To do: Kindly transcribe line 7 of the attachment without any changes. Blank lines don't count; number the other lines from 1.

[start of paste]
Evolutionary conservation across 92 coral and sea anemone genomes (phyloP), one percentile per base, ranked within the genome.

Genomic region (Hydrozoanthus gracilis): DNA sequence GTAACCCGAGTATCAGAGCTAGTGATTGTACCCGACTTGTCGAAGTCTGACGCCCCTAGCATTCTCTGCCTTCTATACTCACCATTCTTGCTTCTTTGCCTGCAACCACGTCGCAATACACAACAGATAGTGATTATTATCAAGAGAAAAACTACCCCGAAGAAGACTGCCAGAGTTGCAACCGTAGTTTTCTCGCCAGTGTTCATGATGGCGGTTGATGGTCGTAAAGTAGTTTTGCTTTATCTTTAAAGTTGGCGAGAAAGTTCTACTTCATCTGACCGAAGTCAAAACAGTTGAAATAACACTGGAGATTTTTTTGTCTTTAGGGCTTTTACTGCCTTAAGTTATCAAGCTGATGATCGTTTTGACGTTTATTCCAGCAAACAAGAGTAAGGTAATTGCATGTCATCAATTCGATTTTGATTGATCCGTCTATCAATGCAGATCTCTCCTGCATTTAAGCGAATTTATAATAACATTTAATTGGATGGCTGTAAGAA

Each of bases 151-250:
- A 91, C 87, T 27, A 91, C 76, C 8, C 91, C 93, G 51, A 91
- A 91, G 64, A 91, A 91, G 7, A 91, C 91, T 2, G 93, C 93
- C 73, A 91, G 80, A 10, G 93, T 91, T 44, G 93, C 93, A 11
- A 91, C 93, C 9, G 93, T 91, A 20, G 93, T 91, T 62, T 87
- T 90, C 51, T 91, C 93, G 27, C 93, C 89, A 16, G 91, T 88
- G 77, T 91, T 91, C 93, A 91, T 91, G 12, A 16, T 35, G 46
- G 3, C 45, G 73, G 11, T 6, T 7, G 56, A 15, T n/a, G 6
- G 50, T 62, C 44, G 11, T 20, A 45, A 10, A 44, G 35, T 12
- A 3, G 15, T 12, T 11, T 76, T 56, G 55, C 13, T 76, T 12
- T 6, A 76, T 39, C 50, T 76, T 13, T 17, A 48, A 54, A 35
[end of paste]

- A 91, C 93, C 9, G 93, T 91, A 20, G 93, T 91, T 62, T 87